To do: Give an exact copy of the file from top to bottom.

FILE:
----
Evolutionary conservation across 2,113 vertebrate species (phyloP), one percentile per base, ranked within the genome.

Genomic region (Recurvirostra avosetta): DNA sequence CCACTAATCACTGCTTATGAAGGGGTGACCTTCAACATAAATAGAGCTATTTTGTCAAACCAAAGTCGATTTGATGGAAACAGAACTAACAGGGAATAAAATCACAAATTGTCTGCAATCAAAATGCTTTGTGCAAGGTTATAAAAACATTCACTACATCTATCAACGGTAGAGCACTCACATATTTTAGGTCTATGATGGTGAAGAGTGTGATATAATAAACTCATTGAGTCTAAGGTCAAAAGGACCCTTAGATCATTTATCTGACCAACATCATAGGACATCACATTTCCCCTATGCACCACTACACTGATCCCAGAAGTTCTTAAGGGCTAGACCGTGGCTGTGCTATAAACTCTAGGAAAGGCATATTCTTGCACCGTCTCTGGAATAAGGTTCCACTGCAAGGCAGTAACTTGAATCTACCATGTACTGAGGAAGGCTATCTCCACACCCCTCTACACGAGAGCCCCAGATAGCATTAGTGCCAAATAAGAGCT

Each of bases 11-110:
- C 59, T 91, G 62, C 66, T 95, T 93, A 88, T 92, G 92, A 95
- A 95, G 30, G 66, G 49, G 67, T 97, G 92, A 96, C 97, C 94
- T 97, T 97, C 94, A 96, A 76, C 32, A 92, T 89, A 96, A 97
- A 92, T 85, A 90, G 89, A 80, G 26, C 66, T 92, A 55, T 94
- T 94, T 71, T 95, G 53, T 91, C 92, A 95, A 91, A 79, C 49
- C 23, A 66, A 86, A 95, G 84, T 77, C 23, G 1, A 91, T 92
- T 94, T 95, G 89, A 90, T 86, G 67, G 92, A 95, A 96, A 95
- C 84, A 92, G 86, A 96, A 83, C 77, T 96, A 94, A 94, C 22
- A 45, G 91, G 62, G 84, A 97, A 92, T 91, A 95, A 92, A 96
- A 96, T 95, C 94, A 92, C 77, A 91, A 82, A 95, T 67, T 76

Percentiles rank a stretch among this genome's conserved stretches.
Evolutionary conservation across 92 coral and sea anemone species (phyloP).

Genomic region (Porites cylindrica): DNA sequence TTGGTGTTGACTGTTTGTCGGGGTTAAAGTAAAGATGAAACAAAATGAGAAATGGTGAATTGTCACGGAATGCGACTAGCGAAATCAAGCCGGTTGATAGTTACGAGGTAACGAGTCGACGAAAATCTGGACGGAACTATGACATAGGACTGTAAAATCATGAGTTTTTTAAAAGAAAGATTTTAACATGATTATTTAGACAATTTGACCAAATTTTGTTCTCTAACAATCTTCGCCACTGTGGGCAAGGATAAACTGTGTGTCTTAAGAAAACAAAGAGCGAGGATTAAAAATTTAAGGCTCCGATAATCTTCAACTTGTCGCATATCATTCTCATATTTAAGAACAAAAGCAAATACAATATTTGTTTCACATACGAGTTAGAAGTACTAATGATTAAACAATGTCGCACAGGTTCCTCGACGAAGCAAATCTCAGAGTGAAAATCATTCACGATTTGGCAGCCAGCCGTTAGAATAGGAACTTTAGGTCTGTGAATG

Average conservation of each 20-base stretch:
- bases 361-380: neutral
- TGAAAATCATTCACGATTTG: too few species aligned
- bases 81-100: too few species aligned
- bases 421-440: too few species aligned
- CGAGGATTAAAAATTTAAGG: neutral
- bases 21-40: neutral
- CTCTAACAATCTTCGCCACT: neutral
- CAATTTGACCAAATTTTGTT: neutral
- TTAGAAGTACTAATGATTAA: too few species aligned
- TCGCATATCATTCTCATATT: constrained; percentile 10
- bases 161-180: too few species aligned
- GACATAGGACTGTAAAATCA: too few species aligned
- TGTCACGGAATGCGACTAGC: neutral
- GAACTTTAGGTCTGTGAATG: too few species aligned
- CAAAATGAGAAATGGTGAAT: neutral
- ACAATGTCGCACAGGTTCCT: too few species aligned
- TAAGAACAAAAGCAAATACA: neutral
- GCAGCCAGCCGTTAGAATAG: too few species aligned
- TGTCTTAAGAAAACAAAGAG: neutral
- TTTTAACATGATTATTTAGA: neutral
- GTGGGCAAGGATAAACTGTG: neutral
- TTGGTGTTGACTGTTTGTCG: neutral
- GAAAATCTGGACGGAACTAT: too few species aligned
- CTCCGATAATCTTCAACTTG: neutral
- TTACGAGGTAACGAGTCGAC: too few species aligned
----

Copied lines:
Evolutionary conservation across 2,113 vertebrate species (phyloP), one percentile per base, ranked within the genome.

Genomic region (Recurvirostra avosetta): DNA sequence CCACTAATCACTGCTTATGAAGGGGTGACCTTCAACATAAATAGAGCTATTTTGTCAAACCAAAGTCGATTTGATGGAAACAGAACTAACAGGGAATAAAATCACAAATTGTCTGCAATCAAAATGCTTTGTGCAAGGTTATAAAAACATTCACTACATCTATCAACGGTAGAGCACTCACATATTTTAGGTCTATGATGGTGAAGAGTGTGATATAATAAACTCATTGAGTCTAAGGTCAAAAGGACCCTTAGATCATTTATCTGACCAACATCATAGGACATCACATTTCCCCTATGCACCACTACACTGATCCCAGAAGTTCTTAAGGGCTAGACCGTGGCTGTGCTATAAACTCTAGGAAAGGCATATTCTTGCACCGTCTCTGGAATAAGGTTCCACTGCAAGGCAGTAACTTGAATCTACCATGTACTGAGGAAGGCTATCTCCACACCCCTCTACACGAGAGCCCCAGATAGCATTAGTGCCAAATAAGAGCT

Each of bases 11-110:
- C 59, T 91, G 62, C 66, T 95, T 93, A 88, T 92, G 92, A 95
- A 95, G 30, G 66, G 49, G 67, T 97, G 92, A 96, C 97, C 94
- T 97, T 97, C 94, A 96, A 76, C 32, A 92, T 89, A 96, A 97
- A 92, T 85, A 90, G 89, A 80, G 26, C 66, T 92, A 55, T 94
- T 94, T 71, T 95, G 53, T 91, C 92, A 95, A 91, A 79, C 49
- C 23, A 66, A 86, A 95, G 84, T 77, C 23, G 1, A 91, T 92
- T 94, T 95, G 89, A 90, T 86, G 67, G 92, A 95, A 96, A 95
- C 84, A 92, G 86, A 96, A 83, C 77, T 96, A 94, A 94, C 22
- A 45, G 91, G 62, G 84, A 97, A 92, T 91, A 95, A 92, A 96
- A 96, T 95, C 94, A 92, C 77, A 91, A 82, A 95, T 67, T 76

Percentiles rank a stretch among this genome's conserved stretches.
Evolutionary conservation across 92 coral and sea anemone species (phyloP).

Genomic region (Porites cylindrica): DNA sequence TTGGTGTTGACTGTTTGTCGGGGTTAAAGTAAAGATGAAACAAAATGAGAAATGGTGAATTGTCACGGAATGCGACTAGCGAAATCAAGCCGGTTGATAGTTACGAGGTAACGAGTCGACGAAAATCTGGACGGAACTATGACATAGGACTGTAAAATCATGAGTTTTTTAAAAGAAAGATTTTAACATGATTATTTAGACAATTTGACCAAATTTTGTTCTCTAACAATCTTCGCCACTGTGGGCAAGGATAAACTGTGTGTCTTAAGAAAACAAAGAGCGAGGATTAAAAATTTAAGGCTCCGATAATCTTCAACTTGTCGCATATCATTCTCATATTTAAGAACAAAAGCAAATACAATATTTGTTTCACATACGAGTTAGAAGTACTAATGATTAAACAATGTCGCACAGGTTCCTCGACGAAGCAAATCTCAGAGTGAAAATCATTCACGATTTGGCAGCCAGCCGTTAGAATAGGAACTTTAGGTCTGTGAATG

Average conservation of each 20-base stretch:
- bases 361-380: neutral
- TGAAAATCATTCACGATTTG: too few species aligned
- bases 81-100: too few species aligned
- bases 421-440: too few species aligned
- CGAGGATTAAAAATTTAAGG: neutral
- bases 21-40: neutral
- CTCTAACAATCTTCGCCACT: neutral
- CAATTTGACCAAATTTTGTT: neutral
- TTAGAAGTACTAATGATTAA: too few species aligned
- TCGCATATCATTCTCATATT: constrained; percentile 10
- bases 161-180: too few species aligned
- GACATAGGACTGTAAAATCA: too few species aligned
- TGTCACGGAATGCGACTAGC: neutral
- GAACTTTAGGTCTGTGAATG: too few species aligned
- CAAAATGAGAAATGGTGAAT: neutral
- ACAATGTCGCACAGGTTCCT: too few species aligned
- TAAGAACAAAAGCAAATACA: neutral
- GCAGCCAGCCGTTAGAATAG: too few species aligned
- TGTCTTAAGAAAACAAAGAG: neutral
- TTTTAACATGATTATTTAGA: neutral
- GTGGGCAAGGATAAACTGTG: neutral
- TTGGTGTTGACTGTTTGTCG: neutral
- GAAAATCTGGACGGAACTAT: too few species aligned
- CTCCGATAATCTTCAACTTG: neutral
- TTACGAGGTAACGAGTCGAC: too few species aligned